Latynina believes that the attacks were orchestrated and covered up by the FSB. “I can’t prove it, so I’ll just say that in my opinion those attacks are connected to the same structures, that control ‘trolls from Olgino’ tied with ‘Kremlin chef’ Evgeny Prigozhin,” says Latynina referring to her stories on the infamous “troll factory” that reportedly used social media networks to spread propaganda and fake news among Russian users and later, during the 2016 US election campaign, among American users too.
Latynina explains the recent rise in violence against journalists as being influenced by the upcoming presidential election in March 2018, when Vladimir Putin will run for the post again.
“First of all, the proximity of the upcoming elections. Secondly, there’s the steady toughening of the regime; it goes from mild to full dictatorship,” Latynina says. “Before 2014, the regime was based on two main factors: oil money and television. There was enough oil money for everybody, and it was considered that television can brainwash the nation. Now there is no money and people tend to stop watching television.
“Vremya (the main news program on Channel One) is watched by 5 million people, whose average age is 65. (Opposition politician Alexei) Navalny’s movie about Dimon (the investigation of Prime Minister Dmitry Medvedev’s links to shady charity funds that own luxurious property and yachts) was watched on YouTube by 25 million people.”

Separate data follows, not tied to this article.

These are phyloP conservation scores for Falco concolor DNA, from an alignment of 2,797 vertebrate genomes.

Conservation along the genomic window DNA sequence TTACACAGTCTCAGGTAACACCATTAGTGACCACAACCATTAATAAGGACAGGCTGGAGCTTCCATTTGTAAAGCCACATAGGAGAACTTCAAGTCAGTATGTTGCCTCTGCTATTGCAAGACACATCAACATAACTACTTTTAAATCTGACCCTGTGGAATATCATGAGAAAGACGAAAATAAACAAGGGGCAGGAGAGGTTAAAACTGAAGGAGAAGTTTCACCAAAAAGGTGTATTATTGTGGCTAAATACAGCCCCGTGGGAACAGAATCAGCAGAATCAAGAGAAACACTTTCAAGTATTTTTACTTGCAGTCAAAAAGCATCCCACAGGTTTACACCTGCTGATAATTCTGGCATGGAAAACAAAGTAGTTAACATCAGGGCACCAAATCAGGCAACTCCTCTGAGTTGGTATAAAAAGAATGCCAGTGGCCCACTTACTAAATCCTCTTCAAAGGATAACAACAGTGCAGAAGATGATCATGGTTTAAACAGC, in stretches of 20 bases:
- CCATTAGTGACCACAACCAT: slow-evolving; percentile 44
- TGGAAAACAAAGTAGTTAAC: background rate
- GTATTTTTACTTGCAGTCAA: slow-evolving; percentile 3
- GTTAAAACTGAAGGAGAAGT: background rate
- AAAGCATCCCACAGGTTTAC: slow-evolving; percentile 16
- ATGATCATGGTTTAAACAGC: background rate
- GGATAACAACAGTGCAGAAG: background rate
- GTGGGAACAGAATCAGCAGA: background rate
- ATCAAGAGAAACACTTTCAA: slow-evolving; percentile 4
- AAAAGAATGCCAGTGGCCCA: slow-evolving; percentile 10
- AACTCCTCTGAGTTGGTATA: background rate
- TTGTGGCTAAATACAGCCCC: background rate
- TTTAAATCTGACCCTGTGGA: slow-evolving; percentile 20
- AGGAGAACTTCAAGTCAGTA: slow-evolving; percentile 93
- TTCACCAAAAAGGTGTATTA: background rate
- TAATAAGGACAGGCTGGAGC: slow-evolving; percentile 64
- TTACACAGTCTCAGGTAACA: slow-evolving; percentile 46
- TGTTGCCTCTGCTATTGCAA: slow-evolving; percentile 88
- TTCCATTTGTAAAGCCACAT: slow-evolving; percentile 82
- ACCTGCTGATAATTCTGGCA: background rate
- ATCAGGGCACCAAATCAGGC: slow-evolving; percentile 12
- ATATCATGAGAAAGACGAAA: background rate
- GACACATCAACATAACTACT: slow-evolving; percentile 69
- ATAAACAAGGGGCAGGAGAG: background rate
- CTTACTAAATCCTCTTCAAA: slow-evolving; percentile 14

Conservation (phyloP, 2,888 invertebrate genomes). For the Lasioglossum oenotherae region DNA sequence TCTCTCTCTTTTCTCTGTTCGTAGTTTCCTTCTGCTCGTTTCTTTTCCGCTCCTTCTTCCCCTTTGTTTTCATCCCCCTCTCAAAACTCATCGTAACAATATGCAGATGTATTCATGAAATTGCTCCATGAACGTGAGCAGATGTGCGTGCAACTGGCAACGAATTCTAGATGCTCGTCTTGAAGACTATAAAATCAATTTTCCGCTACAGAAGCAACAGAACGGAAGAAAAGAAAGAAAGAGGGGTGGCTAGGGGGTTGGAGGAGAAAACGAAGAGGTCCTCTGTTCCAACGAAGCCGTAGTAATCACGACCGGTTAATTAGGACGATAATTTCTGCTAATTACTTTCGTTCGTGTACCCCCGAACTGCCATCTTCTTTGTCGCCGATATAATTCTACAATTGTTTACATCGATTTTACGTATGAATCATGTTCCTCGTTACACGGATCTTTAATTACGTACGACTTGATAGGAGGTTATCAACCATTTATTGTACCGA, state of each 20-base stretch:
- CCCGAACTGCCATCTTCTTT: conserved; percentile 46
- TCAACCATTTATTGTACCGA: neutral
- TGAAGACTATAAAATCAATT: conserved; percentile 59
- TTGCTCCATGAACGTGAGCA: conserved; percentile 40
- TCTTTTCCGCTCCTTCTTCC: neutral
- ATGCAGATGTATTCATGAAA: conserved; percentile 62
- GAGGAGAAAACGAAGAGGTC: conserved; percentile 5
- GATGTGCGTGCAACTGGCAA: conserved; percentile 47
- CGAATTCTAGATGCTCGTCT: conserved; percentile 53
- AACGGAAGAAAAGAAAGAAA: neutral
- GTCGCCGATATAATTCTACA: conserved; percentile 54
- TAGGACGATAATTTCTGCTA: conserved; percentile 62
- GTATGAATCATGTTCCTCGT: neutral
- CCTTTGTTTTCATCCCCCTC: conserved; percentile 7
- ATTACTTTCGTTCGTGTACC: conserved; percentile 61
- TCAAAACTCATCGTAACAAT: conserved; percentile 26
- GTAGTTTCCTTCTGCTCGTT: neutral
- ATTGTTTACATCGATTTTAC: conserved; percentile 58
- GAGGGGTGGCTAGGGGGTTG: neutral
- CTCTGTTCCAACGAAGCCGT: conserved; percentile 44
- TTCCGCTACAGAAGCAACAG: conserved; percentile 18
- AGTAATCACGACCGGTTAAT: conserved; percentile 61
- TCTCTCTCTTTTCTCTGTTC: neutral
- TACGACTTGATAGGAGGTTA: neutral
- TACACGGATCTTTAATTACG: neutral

After the attack on Felgengauer, another prominent Echo Moskvy host, Ksenia Larina, also left Russia.
“I have decided to have Ksenia Larina evacuated,” Venediktov said in an interview to Dozhd TV. “She will leave the country for at least half a year until her security is guaranteed, because the next blow from a knife to someone’s throat could come after Solovyov’s show, and he would be the instigator. I have no other means to protect my journalists.”
Following the attack, Dmitry Muratov, the editor-in-chief of Novaya Gazeta, said that he planned to arm his journalists, but both Felgengauer and Latynina agree that it would not help.
“The security of journalists can be provided only by one condition: it is the state complying with its own laws,” Latynina says.
This post first appeared on the Index on Censorship website and is reproduced here with permission.
Ekaterina Buchneva is a senior editor/producer of Current Time TV under Radio Free Europe/Radio Liberty. Previously, she was a producer at Reuters TV.